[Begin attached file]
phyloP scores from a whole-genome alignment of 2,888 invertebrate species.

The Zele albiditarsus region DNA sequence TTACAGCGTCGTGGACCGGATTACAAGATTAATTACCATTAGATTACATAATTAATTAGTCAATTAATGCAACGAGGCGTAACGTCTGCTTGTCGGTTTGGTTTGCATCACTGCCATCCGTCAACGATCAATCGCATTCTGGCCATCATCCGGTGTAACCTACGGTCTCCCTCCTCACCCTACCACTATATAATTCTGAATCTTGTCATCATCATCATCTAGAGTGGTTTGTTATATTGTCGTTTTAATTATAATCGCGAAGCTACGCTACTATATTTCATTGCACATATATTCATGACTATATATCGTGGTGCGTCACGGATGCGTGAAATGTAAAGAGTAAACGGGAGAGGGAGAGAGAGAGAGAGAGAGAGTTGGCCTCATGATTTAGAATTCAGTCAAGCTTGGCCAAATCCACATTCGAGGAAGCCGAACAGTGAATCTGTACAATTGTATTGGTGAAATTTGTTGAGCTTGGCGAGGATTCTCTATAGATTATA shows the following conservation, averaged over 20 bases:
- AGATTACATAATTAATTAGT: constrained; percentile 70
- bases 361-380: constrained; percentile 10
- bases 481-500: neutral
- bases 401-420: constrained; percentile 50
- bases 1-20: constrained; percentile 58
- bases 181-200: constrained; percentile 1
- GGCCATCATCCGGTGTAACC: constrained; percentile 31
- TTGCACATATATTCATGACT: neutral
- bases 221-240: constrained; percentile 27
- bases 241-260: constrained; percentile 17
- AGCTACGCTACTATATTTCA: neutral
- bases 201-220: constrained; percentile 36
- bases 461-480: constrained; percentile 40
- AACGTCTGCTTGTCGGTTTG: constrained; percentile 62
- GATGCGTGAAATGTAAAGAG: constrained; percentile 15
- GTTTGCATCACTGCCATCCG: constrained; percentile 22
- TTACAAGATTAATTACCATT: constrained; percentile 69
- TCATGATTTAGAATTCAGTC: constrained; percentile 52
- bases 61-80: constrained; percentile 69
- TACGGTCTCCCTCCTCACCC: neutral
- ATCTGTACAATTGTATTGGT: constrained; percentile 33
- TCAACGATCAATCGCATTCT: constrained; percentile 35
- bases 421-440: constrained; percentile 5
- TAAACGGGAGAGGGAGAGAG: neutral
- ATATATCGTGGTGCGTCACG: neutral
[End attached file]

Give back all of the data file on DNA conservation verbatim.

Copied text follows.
phyloP scores from a whole-genome alignment of 2,888 invertebrate species.

The Zele albiditarsus region DNA sequence TTACAGCGTCGTGGACCGGATTACAAGATTAATTACCATTAGATTACATAATTAATTAGTCAATTAATGCAACGAGGCGTAACGTCTGCTTGTCGGTTTGGTTTGCATCACTGCCATCCGTCAACGATCAATCGCATTCTGGCCATCATCCGGTGTAACCTACGGTCTCCCTCCTCACCCTACCACTATATAATTCTGAATCTTGTCATCATCATCATCTAGAGTGGTTTGTTATATTGTCGTTTTAATTATAATCGCGAAGCTACGCTACTATATTTCATTGCACATATATTCATGACTATATATCGTGGTGCGTCACGGATGCGTGAAATGTAAAGAGTAAACGGGAGAGGGAGAGAGAGAGAGAGAGAGAGTTGGCCTCATGATTTAGAATTCAGTCAAGCTTGGCCAAATCCACATTCGAGGAAGCCGAACAGTGAATCTGTACAATTGTATTGGTGAAATTTGTTGAGCTTGGCGAGGATTCTCTATAGATTATA shows the following conservation, averaged over 20 bases:
- AGATTACATAATTAATTAGT: constrained; percentile 70
- bases 361-380: constrained; percentile 10
- bases 481-500: neutral
- bases 401-420: constrained; percentile 50
- bases 1-20: constrained; percentile 58
- bases 181-200: constrained; percentile 1
- GGCCATCATCCGGTGTAACC: constrained; percentile 31
- TTGCACATATATTCATGACT: neutral
- bases 221-240: constrained; percentile 27
- bases 241-260: constrained; percentile 17
- AGCTACGCTACTATATTTCA: neutral
- bases 201-220: constrained; percentile 36
- bases 461-480: constrained; percentile 40
- AACGTCTGCTTGTCGGTTTG: constrained; percentile 62
- GATGCGTGAAATGTAAAGAG: constrained; percentile 15
- GTTTGCATCACTGCCATCCG: constrained; percentile 22
- TTACAAGATTAATTACCATT: constrained; percentile 69
- TCATGATTTAGAATTCAGTC: constrained; percentile 52
- bases 61-80: constrained; percentile 69
- TACGGTCTCCCTCCTCACCC: neutral
- ATCTGTACAATTGTATTGGT: constrained; percentile 33
- TCAACGATCAATCGCATTCT: constrained; percentile 35
- bases 421-440: constrained; percentile 5
- TAAACGGGAGAGGGAGAGAG: neutral
- ATATATCGTGGTGCGTCACG: neutral